Thursday, 17th October 2019
Logo

Taking DevOps to the next level

Businesses will always strive for faster, bigger and better. It often makes sense to adopt software that can really move the needle on making those broad goals a reality – optimising systems, internal processes, and customer interactions. Every business has unique processes, so a one-size-fits-all approach won’t deliver the best results here. For this reason, numerous businesses are now building bespoke software applications – either internally or through suppliers. By Nick Ford, Chief Technology Evangelist at Mendix.

  • 11 Apr 2019 Posted in

Building the idea

That’s where the application development process kicks in, and it’s here where the difference is made. IT projects are still plagued by high fail rates, and basic errors in the development process itself are often the root cause.

At its worst, the process happens in isolation, with developers being briefed on the app purpose and going away to build the required software. DevOps has emerged as a better way to bring ideas to life, bridging development and IT operations to ensure the app development cycle considers the entire service lifecycle. From initial software design, through production and into day-to-day operational support.

In today’s software-driven world, more and more businesses turn to DevOps to quickly create and bring ideas to life. It’s about bringing together two siloed teams to facilitate continuous integration, app monitoring and the automated, frequent delivery, testing and updating of app portfolios. In a nutshell, this means putting agile methodology into action at speed.

Fine-tuning the process

Despite this progress, numerous organisations have identified a need to facilitate better business outcomes from software development. All too often, the delivered software doesn’t quite hit the nail on the head. The ultimate aim of all IT projects is to deliver meaningful business benefit. When that doesn’t happen, it’s often down to a lack of communication between the IT team and the wider business.

That needs to change. We need a new way to run IT projects, with the business needs at the heart of the process. DevOps is evolving to become BizDevOps.

What is BizDevOps?

While fairly new, this operational process brings solid benefits to the business by bridging the gap between the business, development and IT operations teams. Collaboration across the development cycle can steer projects towards a speedy and efficient outcome. More importantly, this group effort can achieve a more successful conclusion from a business value perspective.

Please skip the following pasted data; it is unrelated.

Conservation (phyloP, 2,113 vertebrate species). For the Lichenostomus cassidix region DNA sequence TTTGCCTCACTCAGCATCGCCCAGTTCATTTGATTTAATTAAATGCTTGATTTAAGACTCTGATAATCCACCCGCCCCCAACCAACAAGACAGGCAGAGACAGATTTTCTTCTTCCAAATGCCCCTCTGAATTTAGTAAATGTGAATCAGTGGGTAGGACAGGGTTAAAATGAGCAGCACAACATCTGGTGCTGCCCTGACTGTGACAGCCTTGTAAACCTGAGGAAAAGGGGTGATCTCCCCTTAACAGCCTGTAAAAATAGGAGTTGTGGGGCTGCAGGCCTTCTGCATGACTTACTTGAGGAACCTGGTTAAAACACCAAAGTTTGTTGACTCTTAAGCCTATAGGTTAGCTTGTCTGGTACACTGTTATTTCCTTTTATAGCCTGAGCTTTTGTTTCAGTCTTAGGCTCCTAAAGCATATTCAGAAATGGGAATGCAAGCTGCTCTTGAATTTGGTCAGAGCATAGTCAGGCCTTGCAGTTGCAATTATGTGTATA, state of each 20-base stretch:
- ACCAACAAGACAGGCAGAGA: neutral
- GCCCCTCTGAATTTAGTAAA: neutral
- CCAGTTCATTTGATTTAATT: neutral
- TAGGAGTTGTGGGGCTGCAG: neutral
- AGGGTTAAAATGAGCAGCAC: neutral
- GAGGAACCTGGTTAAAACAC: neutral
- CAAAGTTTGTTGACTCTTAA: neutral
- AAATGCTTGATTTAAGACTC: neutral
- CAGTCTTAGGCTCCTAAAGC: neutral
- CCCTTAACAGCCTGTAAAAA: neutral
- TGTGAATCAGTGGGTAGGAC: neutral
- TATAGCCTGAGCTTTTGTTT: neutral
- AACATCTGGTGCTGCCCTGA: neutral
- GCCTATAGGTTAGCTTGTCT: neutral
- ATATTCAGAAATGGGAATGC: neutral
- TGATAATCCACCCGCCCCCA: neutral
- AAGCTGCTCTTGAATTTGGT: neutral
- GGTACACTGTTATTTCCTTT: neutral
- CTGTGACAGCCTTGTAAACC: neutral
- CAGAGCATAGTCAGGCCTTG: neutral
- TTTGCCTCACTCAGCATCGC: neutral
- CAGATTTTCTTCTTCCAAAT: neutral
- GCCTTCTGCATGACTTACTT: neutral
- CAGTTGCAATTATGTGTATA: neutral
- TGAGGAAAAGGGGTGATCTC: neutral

There are of course challenges to taking this approach. The fact that few business stakeholders understand app software code, the language of developers, is a significant hurdle. There is a workaround here, and it’s simpler than teaching everyone how to read and understand code.

Understanding the development process

‘Low-code’ is a visual development approach to app development. It opens up the development process to everyone – enabling everyone to share, experiment with and build on initial ideas. Low-code platforms like Mendix can also allow the app to be previewed during development, so the wider business team can review and feedback before the end product is delivered.

Keeping the feedback loop open is vital to maximising the best result, with developers able to discuss and demonstrate desired functionalities with the wider business. Ultimately, that open dialogue helps to balance technical and business needs to unlock better outcomes, lower development costs, and shorten production times.

Meaningful results

Open collaboration is a great thing but with numerous stakeholders, working out how to work together is critical. The most successful BizDevOps teams usually consists of three main roles:

·Business representatives – these business users or product owners provide input from the wider business. That might mean advising on requirements for the app, or providing mid-stage feedback.

·Developers – this team builds the app, focusing on the technical work required to build the required integrations, data models, security, and performance.

·Business analysts – these team members talk to the business and work together with developers to run the entire app delivery lifecycle. They are key in interpreting the requirements and feedback from the business correctly, verifying the user experience, the underlying app logic, and the conceptual development model. In other words, they act as a translator for the business representatives and developers.

All of these roles are important, and help facilitate seamless delivery of multiple apps across organisations and enterprises.

Better results for everyone

DevOps has been widely adopted by the software development community for its ability to bring together the day-to-day and strategy sides to IT teams. BizDevOps simply takes that ideology one step further, bringing the DevOps team together with the wider business. Bridging that gap can open up improved results for everyone. Better working relationships, fit-for-purpose apps and tangible business benefits.

The culture of app development is changing rapidly. In today’s technology world, defined by the spee...
Over recent years, we have seen an increase in the popularity of a container-based approach among de...
A new wave of low-code solutions can revolutionise corporate IT, allowing businesses to accelerate t...
As an avid supporter of football, or soccer if you live across the Atlantic Ocean, it was fun watchi...
By Chris Smith, Product Marketing – Cloud and MSSP, CyberArk.
By Alistair Smith, Public Sector lead at Contino - a DevOps and cloud transformation consultancy.
By Eduardo Cruz, VP UK & Ireland, OutSystems.
These are the 5 key traits your DevOps team should have.  By Ash Ashutosh, CEO, Actifio.